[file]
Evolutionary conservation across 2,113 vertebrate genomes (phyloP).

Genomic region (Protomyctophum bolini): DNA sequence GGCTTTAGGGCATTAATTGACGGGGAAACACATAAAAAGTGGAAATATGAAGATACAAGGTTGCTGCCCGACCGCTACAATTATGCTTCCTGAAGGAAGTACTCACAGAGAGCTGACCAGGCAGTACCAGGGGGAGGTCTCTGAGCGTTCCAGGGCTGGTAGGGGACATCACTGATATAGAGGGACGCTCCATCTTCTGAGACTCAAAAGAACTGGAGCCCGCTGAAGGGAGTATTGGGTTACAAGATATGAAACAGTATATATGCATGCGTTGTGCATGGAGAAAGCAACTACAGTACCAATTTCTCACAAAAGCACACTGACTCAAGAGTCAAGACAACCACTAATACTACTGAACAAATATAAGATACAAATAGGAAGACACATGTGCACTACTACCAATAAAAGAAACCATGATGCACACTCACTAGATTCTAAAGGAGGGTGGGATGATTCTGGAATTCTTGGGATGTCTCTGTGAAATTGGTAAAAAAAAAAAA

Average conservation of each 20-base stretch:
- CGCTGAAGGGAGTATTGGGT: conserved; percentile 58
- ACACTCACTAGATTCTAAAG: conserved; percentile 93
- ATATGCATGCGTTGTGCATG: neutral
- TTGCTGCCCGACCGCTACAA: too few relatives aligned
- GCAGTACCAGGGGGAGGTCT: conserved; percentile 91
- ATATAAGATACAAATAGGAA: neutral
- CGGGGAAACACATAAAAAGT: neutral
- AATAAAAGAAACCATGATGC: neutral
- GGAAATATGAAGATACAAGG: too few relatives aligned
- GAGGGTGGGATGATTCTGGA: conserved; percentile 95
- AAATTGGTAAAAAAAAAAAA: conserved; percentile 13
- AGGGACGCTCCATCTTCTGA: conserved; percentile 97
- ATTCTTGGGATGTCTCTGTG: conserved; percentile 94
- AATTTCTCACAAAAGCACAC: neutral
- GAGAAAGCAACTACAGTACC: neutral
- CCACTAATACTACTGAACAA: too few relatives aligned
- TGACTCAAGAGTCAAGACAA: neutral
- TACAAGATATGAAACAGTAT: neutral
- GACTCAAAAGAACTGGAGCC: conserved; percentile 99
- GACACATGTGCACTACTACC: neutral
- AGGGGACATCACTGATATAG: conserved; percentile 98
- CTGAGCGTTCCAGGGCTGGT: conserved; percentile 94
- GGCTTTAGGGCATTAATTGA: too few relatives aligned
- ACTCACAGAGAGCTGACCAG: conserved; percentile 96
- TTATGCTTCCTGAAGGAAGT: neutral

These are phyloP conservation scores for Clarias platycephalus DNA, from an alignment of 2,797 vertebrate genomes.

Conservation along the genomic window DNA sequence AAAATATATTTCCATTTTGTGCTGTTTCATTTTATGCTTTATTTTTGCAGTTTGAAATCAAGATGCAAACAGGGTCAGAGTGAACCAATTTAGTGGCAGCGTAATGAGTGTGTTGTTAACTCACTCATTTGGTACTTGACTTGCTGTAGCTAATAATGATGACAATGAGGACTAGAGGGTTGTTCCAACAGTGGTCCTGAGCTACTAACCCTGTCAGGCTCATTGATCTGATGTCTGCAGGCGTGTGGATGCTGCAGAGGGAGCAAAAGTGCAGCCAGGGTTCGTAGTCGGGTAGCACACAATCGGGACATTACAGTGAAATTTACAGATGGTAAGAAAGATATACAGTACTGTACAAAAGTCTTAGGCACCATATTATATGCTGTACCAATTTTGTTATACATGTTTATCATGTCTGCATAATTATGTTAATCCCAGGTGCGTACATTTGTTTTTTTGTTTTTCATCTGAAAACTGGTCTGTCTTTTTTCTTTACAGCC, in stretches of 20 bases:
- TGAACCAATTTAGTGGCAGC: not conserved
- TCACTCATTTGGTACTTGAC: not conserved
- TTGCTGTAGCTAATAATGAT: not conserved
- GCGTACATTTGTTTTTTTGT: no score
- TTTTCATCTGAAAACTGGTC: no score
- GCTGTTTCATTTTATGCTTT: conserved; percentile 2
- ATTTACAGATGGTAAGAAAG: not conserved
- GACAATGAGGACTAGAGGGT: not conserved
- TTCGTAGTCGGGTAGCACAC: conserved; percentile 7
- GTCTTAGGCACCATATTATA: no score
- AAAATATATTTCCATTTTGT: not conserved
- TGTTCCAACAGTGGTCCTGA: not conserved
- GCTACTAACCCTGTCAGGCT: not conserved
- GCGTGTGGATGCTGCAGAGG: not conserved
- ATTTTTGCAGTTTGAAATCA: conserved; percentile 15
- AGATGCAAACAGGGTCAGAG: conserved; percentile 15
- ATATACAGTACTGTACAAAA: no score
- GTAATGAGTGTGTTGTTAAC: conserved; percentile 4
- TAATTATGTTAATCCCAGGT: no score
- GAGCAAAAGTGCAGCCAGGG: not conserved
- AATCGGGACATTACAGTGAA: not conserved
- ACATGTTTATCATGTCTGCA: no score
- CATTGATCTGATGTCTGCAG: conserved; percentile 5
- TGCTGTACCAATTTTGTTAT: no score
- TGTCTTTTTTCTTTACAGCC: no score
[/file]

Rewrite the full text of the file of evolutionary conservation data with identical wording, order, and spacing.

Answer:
Evolutionary conservation across 2,113 vertebrate genomes (phyloP).

Genomic region (Protomyctophum bolini): DNA sequence GGCTTTAGGGCATTAATTGACGGGGAAACACATAAAAAGTGGAAATATGAAGATACAAGGTTGCTGCCCGACCGCTACAATTATGCTTCCTGAAGGAAGTACTCACAGAGAGCTGACCAGGCAGTACCAGGGGGAGGTCTCTGAGCGTTCCAGGGCTGGTAGGGGACATCACTGATATAGAGGGACGCTCCATCTTCTGAGACTCAAAAGAACTGGAGCCCGCTGAAGGGAGTATTGGGTTACAAGATATGAAACAGTATATATGCATGCGTTGTGCATGGAGAAAGCAACTACAGTACCAATTTCTCACAAAAGCACACTGACTCAAGAGTCAAGACAACCACTAATACTACTGAACAAATATAAGATACAAATAGGAAGACACATGTGCACTACTACCAATAAAAGAAACCATGATGCACACTCACTAGATTCTAAAGGAGGGTGGGATGATTCTGGAATTCTTGGGATGTCTCTGTGAAATTGGTAAAAAAAAAAAA

Average conservation of each 20-base stretch:
- CGCTGAAGGGAGTATTGGGT: conserved; percentile 58
- ACACTCACTAGATTCTAAAG: conserved; percentile 93
- ATATGCATGCGTTGTGCATG: neutral
- TTGCTGCCCGACCGCTACAA: too few relatives aligned
- GCAGTACCAGGGGGAGGTCT: conserved; percentile 91
- ATATAAGATACAAATAGGAA: neutral
- CGGGGAAACACATAAAAAGT: neutral
- AATAAAAGAAACCATGATGC: neutral
- GGAAATATGAAGATACAAGG: too few relatives aligned
- GAGGGTGGGATGATTCTGGA: conserved; percentile 95
- AAATTGGTAAAAAAAAAAAA: conserved; percentile 13
- AGGGACGCTCCATCTTCTGA: conserved; percentile 97
- ATTCTTGGGATGTCTCTGTG: conserved; percentile 94
- AATTTCTCACAAAAGCACAC: neutral
- GAGAAAGCAACTACAGTACC: neutral
- CCACTAATACTACTGAACAA: too few relatives aligned
- TGACTCAAGAGTCAAGACAA: neutral
- TACAAGATATGAAACAGTAT: neutral
- GACTCAAAAGAACTGGAGCC: conserved; percentile 99
- GACACATGTGCACTACTACC: neutral
- AGGGGACATCACTGATATAG: conserved; percentile 98
- CTGAGCGTTCCAGGGCTGGT: conserved; percentile 94
- GGCTTTAGGGCATTAATTGA: too few relatives aligned
- ACTCACAGAGAGCTGACCAG: conserved; percentile 96
- TTATGCTTCCTGAAGGAAGT: neutral

These are phyloP conservation scores for Clarias platycephalus DNA, from an alignment of 2,797 vertebrate genomes.

Conservation along the genomic window DNA sequence AAAATATATTTCCATTTTGTGCTGTTTCATTTTATGCTTTATTTTTGCAGTTTGAAATCAAGATGCAAACAGGGTCAGAGTGAACCAATTTAGTGGCAGCGTAATGAGTGTGTTGTTAACTCACTCATTTGGTACTTGACTTGCTGTAGCTAATAATGATGACAATGAGGACTAGAGGGTTGTTCCAACAGTGGTCCTGAGCTACTAACCCTGTCAGGCTCATTGATCTGATGTCTGCAGGCGTGTGGATGCTGCAGAGGGAGCAAAAGTGCAGCCAGGGTTCGTAGTCGGGTAGCACACAATCGGGACATTACAGTGAAATTTACAGATGGTAAGAAAGATATACAGTACTGTACAAAAGTCTTAGGCACCATATTATATGCTGTACCAATTTTGTTATACATGTTTATCATGTCTGCATAATTATGTTAATCCCAGGTGCGTACATTTGTTTTTTTGTTTTTCATCTGAAAACTGGTCTGTCTTTTTTCTTTACAGCC, in stretches of 20 bases:
- TGAACCAATTTAGTGGCAGC: not conserved
- TCACTCATTTGGTACTTGAC: not conserved
- TTGCTGTAGCTAATAATGAT: not conserved
- GCGTACATTTGTTTTTTTGT: no score
- TTTTCATCTGAAAACTGGTC: no score
- GCTGTTTCATTTTATGCTTT: conserved; percentile 2
- ATTTACAGATGGTAAGAAAG: not conserved
- GACAATGAGGACTAGAGGGT: not conserved
- TTCGTAGTCGGGTAGCACAC: conserved; percentile 7
- GTCTTAGGCACCATATTATA: no score
- AAAATATATTTCCATTTTGT: not conserved
- TGTTCCAACAGTGGTCCTGA: not conserved
- GCTACTAACCCTGTCAGGCT: not conserved
- GCGTGTGGATGCTGCAGAGG: not conserved
- ATTTTTGCAGTTTGAAATCA: conserved; percentile 15
- AGATGCAAACAGGGTCAGAG: conserved; percentile 15
- ATATACAGTACTGTACAAAA: no score
- GTAATGAGTGTGTTGTTAAC: conserved; percentile 4
- TAATTATGTTAATCCCAGGT: no score
- GAGCAAAAGTGCAGCCAGGG: not conserved
- AATCGGGACATTACAGTGAA: not conserved
- ACATGTTTATCATGTCTGCA: no score
- CATTGATCTGATGTCTGCAG: conserved; percentile 5
- TGCTGTACCAATTTTGTTAT: no score
- TGTCTTTTTTCTTTACAGCC: no score